Wait, what? It’s against the rules to marry a co-worker?
They say love works in mysterious ways. But in Indonesia, love can leave you not working at all.
The Constitutional Court is now reviewing a regulation that, in an unintended consequence, could force companies to fire employees who decide to tie the knot. The regulation—which was meant to protect workers, not fire them—prohibits one party from firing their own family, whether they are related through blood or marriage. It’s supposed to prevent bosses from having to make an uncomfortable decision about their own family members. But in practice, the regulation keeps some companies from hiring relatives or married couples at all.
At least that’s how it works at the state-owned electricity company PLN. Yekti Kurniasih met her husband-to-be Erik Ferdiyan at a training event for new employees. She worked in Jambi, a province in Sumatra. He worked in Mamuju, South Sulawesi, more than 1,800 kilometers away. But despite the distance, the two fell in love and eventually married.
Then Yekti received a surprise wedding gift: a termination notice. The state-owned company said it fired her because she violated the rules and married another PLN employee. It didn’t matter, they said, that her husband worked in an entirely different province; the rules were the rules.
When she learned that seven other PLN employees were fired for the same reason in Jambi, Bengkulu, and Palembang, the local union filed a complaint with the nation’s highest court demanding a judicial review. Jhoni Boetja, one of the plaintiffs, dug a bit deeper and found at least 200 other people who were fired for marrying a co-worker. He told local media that plenty of others had put their wedding plans on hold until the court issued a decision.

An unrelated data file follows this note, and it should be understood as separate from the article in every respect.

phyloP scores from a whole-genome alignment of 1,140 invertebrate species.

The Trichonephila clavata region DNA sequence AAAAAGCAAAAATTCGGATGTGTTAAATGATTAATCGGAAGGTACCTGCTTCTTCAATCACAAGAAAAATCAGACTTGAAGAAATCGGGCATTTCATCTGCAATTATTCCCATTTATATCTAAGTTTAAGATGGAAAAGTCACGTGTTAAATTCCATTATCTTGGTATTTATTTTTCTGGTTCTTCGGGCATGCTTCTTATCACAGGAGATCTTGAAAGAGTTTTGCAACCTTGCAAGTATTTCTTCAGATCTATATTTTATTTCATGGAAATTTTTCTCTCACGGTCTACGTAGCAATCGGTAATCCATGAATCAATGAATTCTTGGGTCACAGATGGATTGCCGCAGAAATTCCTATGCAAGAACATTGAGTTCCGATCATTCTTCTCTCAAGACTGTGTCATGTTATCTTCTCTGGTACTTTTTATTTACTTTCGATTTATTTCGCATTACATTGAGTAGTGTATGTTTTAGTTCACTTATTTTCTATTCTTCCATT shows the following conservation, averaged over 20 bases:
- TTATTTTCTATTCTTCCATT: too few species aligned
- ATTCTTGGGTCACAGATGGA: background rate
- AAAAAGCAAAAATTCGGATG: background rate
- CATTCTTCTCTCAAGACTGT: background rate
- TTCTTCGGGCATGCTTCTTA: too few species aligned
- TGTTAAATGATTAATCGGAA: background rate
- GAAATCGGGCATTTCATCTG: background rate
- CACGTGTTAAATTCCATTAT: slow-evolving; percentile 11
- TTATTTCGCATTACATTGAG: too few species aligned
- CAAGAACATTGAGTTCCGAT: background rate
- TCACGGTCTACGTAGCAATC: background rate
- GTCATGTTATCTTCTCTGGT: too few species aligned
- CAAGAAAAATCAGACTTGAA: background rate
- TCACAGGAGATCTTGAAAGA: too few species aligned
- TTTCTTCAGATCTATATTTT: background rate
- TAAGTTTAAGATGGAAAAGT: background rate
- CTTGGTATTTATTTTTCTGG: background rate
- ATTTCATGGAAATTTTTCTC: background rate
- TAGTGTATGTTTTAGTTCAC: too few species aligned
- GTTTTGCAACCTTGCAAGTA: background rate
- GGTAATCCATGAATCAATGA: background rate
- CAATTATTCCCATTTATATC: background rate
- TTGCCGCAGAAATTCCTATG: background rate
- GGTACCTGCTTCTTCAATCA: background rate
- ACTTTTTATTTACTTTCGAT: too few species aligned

“There are many of our friends in Yogyakarta, Bali, and even at the PLN headquarters in Jakarta who want to get married, but are waiting on the court’s decision,” Jhoni told Kompas.com. “If the challenge is successful, they will immediately get married.”
It’s common for companies in Asia to ban interoffice relationships—especially marriage. The worry is that allowing coworkers to date or marry breeds an unprofessional workplace environment and opens the door to allegations of nepotism.
But workplace romances are common practice, regardless of the regulations. Nicky Widadio, who is currently dating a coworker, said that private companies were less strict about interoffice relationships.
“I’m not worried,” she told VICE Indonesia. “At my work may spouses work together. Two weeks ago, two employees who both work in the same editorial division got married.”
So I guess if you truly want to live happily ever after, check your workplace rules first.